The 4 Temperaments
Temperament theory describes 4 fundamentally different core patterns of observable behavior found in all people.
To discover what your temperament is, take our Free Personality Test.
Improvisors (Artisans) (SP)
- Spontaneous, flexible, adaptable
- Focused on the present, in the moment
- Closely attuned to what is going on around them
- Takes action based on the needs of the moment
- Driven to have new experiences
- Generally optimistic and enthusiastic
- Entertaining and sometimes flashy
Stabilizers (Guardians) (SJ)
- Stable, dependable, practical, traditional
- Driven by duty, honor and service to others
- Logical, tactical
- Detail oriented (small to big thinking)
- Driven to make sure things are done right
- Looks to the past to see what has worked before
- Prefers taking the proven approach
Theorists (Rationals) (NT)
- Comfortable with theories, concepts, abstract thought and complex systems
- Logical, analytical, autonomous, ingenious
- Future oriented, driven by a vision of the future
- More big picture oriented, less detail oriented (big to small thinking)
- Contingency plans
- Flashes of insight, brainstorming, new ideas, new possibilities
Catalysts (Idealists) (NF)
- Idealistic, empathetic, people oriented
- Relationships and people matter the most
- Attuned to people and what people need
- Driven to achieve harmony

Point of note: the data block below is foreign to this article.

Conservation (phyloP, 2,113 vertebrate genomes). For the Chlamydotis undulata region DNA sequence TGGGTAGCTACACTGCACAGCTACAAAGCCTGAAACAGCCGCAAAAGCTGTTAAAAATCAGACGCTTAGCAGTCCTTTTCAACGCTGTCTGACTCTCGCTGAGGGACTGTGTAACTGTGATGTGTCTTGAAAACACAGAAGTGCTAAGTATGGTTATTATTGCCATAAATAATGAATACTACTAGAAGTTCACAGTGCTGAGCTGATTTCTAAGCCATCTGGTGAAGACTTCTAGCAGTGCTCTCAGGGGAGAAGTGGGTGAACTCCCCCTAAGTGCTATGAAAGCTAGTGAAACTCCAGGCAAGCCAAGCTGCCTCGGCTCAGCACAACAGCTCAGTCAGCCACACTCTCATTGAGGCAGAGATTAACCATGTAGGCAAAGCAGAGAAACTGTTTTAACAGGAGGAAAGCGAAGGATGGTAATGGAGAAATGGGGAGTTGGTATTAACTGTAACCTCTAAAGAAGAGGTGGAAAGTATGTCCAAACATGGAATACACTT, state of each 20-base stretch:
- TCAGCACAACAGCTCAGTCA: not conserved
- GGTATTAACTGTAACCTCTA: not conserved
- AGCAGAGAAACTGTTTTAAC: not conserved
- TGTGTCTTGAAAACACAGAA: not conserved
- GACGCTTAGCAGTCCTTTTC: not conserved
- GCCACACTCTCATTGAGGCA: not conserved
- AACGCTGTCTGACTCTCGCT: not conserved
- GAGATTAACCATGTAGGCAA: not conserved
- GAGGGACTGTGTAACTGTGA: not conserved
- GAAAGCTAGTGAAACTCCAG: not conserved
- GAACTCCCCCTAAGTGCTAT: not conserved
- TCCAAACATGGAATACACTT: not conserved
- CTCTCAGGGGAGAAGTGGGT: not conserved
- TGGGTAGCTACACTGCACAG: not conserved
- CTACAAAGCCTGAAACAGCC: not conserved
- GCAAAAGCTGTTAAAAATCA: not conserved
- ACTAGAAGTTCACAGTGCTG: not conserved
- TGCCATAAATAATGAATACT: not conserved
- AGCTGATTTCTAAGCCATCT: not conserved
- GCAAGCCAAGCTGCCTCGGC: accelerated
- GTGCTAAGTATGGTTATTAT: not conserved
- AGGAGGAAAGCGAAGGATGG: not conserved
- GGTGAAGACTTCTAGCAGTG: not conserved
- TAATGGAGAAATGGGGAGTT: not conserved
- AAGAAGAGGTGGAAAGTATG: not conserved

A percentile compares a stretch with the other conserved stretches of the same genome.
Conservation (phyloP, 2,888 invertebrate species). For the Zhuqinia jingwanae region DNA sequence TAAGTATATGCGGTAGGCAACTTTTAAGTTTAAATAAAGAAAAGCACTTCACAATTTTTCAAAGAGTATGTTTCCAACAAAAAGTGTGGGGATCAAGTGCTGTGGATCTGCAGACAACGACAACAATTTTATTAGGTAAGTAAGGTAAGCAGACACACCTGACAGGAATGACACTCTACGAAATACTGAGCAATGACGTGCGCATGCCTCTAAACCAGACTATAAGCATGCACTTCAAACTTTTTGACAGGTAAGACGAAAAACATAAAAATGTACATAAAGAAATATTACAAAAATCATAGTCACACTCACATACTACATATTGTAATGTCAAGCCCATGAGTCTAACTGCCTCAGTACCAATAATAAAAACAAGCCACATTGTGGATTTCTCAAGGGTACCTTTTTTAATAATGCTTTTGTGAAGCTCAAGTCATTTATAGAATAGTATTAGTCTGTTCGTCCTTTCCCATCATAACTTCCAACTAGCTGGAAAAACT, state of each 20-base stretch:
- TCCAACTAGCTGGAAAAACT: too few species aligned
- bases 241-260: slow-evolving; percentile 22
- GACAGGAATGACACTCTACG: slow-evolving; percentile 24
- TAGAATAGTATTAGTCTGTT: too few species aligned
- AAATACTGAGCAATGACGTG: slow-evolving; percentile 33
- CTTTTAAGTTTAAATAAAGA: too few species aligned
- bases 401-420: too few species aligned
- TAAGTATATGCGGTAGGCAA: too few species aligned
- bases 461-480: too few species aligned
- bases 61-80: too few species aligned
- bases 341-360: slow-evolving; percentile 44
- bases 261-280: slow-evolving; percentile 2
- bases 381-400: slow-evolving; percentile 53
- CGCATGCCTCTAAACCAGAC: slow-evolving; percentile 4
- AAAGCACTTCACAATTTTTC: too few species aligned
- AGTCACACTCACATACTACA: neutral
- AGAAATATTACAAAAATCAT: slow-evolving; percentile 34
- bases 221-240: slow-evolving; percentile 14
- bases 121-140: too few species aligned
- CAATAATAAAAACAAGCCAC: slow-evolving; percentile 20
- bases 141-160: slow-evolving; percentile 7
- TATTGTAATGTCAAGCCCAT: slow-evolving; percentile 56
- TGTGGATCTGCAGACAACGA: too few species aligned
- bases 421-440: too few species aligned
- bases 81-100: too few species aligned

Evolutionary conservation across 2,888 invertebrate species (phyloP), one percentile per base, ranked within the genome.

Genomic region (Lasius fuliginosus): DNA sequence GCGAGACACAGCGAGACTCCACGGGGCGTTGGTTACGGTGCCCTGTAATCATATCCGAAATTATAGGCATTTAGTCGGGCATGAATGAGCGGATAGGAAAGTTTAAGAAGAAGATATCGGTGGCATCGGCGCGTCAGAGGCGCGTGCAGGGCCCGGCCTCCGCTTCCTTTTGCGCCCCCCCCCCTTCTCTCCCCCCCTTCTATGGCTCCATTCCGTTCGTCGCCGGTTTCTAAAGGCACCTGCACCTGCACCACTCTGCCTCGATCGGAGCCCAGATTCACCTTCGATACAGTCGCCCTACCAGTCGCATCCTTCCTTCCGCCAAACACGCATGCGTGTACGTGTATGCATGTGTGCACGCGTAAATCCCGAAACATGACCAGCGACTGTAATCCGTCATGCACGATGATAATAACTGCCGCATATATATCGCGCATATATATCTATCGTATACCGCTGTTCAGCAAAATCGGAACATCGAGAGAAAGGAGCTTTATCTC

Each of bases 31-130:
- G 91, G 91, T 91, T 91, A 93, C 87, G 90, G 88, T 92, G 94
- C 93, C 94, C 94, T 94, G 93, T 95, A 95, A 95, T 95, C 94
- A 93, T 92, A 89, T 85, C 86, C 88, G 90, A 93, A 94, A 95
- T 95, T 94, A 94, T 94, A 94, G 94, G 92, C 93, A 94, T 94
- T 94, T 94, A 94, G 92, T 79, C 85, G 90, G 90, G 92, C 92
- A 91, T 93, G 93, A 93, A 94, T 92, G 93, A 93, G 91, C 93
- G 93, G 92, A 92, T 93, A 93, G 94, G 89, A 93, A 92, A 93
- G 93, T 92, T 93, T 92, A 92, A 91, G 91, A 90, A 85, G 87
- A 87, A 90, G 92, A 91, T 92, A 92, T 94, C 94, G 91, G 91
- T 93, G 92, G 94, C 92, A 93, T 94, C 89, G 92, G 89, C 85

- Driven to help people find their true path
- Future oriented
Knowing your own temperament will tell you a lot about your self. Knowing the temperament of others will help you understand them better and get along with them better.
People with the same temperament will share some of the same basic traits:
- Outlook on life
- Optimism / pessimism
- Areas of strengths and weaknesses
Just as with Personality Type, your Temperament remains the same from birth to death.
Brief History of the 4 Temperaments
We have David Keirsey Ph.D. (August 31, 1921 - ) to thank for researching the history and for elaborating the theory of the 4 Temperaments in his book Please Understand Me II.
According to Keirsey, Plato (340 BC), Aristotle (325 BC), and Galen (190 AD) found similar way to divide up people into four groups based on observable behavior.
|Plato 340 BC
|Aristotle 325 BC
|Galen 190 AD
Subsequent to Keirsey, author, psychologist and trainer Linda Berens Ph.D. updated the names and descriptions of the 4 temperaments in her book Understanding Yourself and Others, In Introduction to the 4 Temperaments.